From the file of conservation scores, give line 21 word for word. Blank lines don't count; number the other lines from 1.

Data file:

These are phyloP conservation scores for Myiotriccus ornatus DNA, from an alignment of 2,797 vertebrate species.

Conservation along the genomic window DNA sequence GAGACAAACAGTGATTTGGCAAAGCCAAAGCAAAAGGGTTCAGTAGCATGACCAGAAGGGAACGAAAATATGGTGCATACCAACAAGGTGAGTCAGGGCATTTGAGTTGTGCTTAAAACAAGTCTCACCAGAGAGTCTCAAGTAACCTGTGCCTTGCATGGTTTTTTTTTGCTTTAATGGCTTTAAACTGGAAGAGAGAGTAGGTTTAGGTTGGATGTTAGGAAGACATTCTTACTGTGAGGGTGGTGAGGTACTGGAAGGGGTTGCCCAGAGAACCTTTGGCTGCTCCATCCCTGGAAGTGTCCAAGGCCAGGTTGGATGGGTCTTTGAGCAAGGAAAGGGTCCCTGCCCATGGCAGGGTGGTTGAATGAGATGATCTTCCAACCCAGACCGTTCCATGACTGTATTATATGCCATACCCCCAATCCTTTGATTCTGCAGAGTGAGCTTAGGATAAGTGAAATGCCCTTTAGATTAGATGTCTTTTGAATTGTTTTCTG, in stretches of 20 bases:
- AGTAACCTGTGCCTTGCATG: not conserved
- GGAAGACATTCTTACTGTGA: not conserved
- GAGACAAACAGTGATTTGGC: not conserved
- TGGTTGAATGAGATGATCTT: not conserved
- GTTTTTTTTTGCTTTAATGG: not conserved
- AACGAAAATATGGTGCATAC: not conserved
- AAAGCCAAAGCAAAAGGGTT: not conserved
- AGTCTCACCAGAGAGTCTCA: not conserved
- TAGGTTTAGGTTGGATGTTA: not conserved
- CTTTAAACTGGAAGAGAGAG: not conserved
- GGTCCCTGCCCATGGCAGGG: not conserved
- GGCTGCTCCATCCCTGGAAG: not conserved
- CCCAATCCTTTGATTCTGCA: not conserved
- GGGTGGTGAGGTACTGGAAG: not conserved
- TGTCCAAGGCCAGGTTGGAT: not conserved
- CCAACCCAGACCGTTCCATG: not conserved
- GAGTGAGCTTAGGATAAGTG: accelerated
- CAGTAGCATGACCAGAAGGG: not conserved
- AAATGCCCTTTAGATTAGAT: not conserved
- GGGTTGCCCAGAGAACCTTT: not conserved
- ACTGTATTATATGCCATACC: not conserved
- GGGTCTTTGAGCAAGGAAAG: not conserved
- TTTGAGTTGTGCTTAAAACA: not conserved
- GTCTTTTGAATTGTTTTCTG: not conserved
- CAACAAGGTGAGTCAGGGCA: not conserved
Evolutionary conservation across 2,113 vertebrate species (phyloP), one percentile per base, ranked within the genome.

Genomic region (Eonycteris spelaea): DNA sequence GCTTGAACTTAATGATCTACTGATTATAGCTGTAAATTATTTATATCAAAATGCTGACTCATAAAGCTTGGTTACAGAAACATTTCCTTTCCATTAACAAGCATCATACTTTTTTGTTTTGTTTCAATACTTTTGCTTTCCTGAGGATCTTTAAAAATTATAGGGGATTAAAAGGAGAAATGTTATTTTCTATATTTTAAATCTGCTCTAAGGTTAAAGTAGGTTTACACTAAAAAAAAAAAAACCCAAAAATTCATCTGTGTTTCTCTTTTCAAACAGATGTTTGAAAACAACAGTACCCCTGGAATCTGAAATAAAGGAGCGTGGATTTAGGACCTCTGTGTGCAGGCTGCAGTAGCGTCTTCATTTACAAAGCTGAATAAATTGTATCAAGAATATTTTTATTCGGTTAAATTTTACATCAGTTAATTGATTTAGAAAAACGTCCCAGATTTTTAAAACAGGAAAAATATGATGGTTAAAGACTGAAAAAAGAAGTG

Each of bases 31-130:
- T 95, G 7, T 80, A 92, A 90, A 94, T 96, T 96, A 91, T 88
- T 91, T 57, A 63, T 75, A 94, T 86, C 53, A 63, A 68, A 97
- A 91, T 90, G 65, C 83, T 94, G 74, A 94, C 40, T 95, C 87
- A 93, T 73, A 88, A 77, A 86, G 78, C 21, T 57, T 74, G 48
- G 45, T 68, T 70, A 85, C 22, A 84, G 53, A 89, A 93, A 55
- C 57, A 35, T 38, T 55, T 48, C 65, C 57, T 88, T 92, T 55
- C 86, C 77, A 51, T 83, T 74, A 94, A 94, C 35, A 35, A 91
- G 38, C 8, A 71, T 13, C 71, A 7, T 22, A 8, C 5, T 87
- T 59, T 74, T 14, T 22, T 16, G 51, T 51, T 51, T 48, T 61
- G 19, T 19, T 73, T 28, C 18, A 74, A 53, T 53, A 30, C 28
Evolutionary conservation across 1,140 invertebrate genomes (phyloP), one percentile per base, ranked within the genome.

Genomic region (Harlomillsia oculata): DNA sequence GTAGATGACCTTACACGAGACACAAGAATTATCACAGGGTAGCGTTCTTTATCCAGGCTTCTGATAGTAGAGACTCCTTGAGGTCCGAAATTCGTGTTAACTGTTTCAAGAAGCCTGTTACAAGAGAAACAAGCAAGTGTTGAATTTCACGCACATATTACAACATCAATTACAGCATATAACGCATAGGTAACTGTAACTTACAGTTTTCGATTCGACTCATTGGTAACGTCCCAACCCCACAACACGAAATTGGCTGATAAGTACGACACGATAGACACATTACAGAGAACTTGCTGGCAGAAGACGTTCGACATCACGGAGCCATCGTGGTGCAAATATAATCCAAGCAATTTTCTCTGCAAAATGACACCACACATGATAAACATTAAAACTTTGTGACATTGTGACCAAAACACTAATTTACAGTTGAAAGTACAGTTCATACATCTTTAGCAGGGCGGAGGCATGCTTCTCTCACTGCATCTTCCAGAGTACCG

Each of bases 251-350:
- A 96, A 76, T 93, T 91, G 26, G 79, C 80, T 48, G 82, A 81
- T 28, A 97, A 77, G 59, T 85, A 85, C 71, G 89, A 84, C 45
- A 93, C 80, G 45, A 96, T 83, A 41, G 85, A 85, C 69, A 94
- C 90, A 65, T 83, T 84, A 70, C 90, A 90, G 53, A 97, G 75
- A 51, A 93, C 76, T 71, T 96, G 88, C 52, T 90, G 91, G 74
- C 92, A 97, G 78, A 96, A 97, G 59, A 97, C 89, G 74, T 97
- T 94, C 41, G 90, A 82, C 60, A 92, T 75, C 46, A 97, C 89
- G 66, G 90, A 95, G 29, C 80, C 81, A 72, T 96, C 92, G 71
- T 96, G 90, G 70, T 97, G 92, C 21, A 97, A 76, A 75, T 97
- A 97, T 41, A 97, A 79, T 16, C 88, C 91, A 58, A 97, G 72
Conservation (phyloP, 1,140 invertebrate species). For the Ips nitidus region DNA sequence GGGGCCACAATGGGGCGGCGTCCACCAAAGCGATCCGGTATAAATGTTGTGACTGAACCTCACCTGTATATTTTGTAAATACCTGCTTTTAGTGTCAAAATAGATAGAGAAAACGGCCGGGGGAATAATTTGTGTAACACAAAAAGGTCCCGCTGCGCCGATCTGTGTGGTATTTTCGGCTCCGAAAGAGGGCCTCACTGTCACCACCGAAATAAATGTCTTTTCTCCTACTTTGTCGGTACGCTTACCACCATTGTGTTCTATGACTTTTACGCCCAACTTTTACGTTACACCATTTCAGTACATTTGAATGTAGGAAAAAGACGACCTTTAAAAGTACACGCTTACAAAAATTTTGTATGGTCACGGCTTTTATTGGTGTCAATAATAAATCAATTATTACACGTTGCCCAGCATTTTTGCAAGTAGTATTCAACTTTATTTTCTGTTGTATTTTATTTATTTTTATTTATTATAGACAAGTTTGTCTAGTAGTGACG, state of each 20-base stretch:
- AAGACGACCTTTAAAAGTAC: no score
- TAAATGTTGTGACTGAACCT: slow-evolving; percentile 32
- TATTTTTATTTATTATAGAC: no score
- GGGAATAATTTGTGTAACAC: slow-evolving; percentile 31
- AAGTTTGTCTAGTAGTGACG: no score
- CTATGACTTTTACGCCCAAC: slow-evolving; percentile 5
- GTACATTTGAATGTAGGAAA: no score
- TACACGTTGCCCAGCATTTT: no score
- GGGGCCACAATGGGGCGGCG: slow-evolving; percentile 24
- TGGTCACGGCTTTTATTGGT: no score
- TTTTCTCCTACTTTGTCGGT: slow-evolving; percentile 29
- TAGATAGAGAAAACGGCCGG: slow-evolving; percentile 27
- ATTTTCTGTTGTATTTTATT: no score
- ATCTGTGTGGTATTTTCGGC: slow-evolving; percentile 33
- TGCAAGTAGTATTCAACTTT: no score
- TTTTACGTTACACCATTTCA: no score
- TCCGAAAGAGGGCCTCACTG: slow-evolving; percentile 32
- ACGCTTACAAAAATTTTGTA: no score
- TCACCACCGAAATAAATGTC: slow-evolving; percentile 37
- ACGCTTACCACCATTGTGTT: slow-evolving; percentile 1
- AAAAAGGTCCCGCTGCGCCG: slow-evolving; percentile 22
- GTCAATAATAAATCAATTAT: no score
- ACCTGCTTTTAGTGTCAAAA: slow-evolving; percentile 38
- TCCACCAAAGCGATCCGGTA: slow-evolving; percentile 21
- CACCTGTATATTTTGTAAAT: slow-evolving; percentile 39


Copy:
- AAATGCCCTTTAGATTAGAT: not conserved